One, endorsed at practically all levels of political thinking and planning today, contends that the so-called nation-state is by definition and nature the enemy and antagonist of the World State…
If, therefore, a world constitution is intended to be desirable and feasible alike, it must try a middle road pointing to a survival of the extant states, in a framework of local initiatives and authority, while depriving them of functions and powers which are basic to the World Government and which cannot be entrusted to entities driven by nature and tradition to wreck, if they have the opportunity, and world union, as they did wreck the League and have all but wrecked the UN. The authors of the Preliminary Draft thought that a middle road could be proposed in the electoral set-up of nine regional colleges…
The second postulate which seems to be paramount in regard to a world constitution as an organism refers to democracy, the representative system, and the position of the executive within them…
To stall such perils [as parliamentary deadlock and usurpation of power by “leaders”], the executive should be responsible but strong; or, better stated, it should be strong but responsible, and subject, in the exercise of a legitimately enlarged power, to checks and brakes whose violation should be made forbiddingly difficult by a steady equilibrium in the structure — electoral, legislative, judicial, military — of the World State…
Obviously, the provisions related to juridical and procedural machinery [representative quotas, sizes of majorities, number and tenure of officials, vetoes, amendments, etc.] are, in a world constitution, in any constitution, the most open to argument and debate, the most receptive to alternatives and change.
We do not have a world community, hence we cannot have a World Government.
If that were true, the problem of World Government would be settled now and forever. At the present time World Government is impossible because there is no world community; but, were ever a world community to rise full-fledged, a finished product, government in the ordinary sense would be supererogatory. The brotherhood of men, a brotherhood of the just and free, would need no judge or sheriff.
History, correctly questioned, does not answer that a government, a state, arises when the respective community is full-fledged. It answers that a government, a state, meets halfway the needs of a fledgling community, arises at the critical stage when a community in the making demands a pattern, a mould of law, for its further maturation to take shape (p.25).
Indeed, the Age of Nations is over, but the nations live: a verbal contradiction which is resolved as soon as we recall analogous processes of evolution of other social organisms such as the family or the city. The Age of Matriarchs and Patriarchs perished, but the family persisted. The tumefaction of the city-state, that of power in the crammed space which the sovereign citizens encompassed in his sight and hearing, gave way; but that withering did not entail the extinction of the city in its reduced function of municipality (p. 71).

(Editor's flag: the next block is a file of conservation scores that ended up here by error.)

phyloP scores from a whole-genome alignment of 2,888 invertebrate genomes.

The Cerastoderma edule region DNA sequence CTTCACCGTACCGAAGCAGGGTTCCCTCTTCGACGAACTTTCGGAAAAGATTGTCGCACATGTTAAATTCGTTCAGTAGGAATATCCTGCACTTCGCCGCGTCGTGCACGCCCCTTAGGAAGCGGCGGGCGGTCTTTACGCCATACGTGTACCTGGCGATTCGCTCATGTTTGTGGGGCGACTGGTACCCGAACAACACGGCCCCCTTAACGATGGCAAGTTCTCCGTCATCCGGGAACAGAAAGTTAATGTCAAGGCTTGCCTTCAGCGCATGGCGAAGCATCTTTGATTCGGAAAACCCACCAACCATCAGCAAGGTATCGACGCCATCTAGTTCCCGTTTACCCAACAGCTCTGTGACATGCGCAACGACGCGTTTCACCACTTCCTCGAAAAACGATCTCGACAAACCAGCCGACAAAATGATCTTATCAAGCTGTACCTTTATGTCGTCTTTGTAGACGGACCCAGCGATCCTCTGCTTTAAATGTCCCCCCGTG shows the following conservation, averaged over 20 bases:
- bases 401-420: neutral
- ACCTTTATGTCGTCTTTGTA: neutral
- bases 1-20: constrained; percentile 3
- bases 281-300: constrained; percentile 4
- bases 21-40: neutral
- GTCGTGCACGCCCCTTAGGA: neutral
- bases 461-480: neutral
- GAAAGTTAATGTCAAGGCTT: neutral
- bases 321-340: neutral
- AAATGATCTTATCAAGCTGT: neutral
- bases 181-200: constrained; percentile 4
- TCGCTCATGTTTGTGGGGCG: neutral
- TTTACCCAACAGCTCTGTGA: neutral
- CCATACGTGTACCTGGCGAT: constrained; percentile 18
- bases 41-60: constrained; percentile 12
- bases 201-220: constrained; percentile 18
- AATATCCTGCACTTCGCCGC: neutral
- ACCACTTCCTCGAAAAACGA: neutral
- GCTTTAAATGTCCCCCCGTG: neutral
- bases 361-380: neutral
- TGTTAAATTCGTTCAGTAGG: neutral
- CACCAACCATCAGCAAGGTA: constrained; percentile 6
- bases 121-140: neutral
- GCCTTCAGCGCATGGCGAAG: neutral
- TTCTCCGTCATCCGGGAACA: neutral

“The maximalists”, wrote a critic, “are, I think, on wholly solid ground when they argue that most of the people of the world will not accept any world government unless they think it advances their ideas of justice; this is as true for Indians and Chinese as it is for Russians and Americans. Each group would like to prevent a certain brand of injustice — the Americans, war and totalitarianism; the Russians, anti-social liberty; the Indians and the Chinese, race prejudice and inequalities of wealth. Everyone, even the Russians, is in favour of a single world, on his own terms, and everyone considers his own terms just.”
But do the Americans think and say that antisocial liberty and race prejudice are just? Do the Russians teach inequality of wealth and war? Are the Indians in favour of totalitarianism, the Chinese of anti-social liberty? The self-evident truth is that each of these allegedly separate justices is overlapping with and integrated in the others, as no radical clash of doctrines has survived at governmental levels the Nazi-Fascist catastrophe of 1945…
The perturbation arising from the introduction of sentiment into the previously clearcut concept of justice as adjustment cannot be rationalized except through faith that mankind is engaged in a cosmic enterprise which makes every single person infinitely precious and demands the integration of each individual in the all-society, and the transubstantiation of the all-society, the world congregation, in each individual. Thus the destination which is in us, as it is inside the flock: of migratory birds, summons us to close the ranks and to spare one another; more than that, as was said, to “love one another” (pp. 250, 252).
(Prefaced and edited by Joseph Preston Baratta)

* From Common Cause, 1, July 1947.
** From Common Cause, 1, March 1948.
*** Chicago, University of Chicago Press, 1953.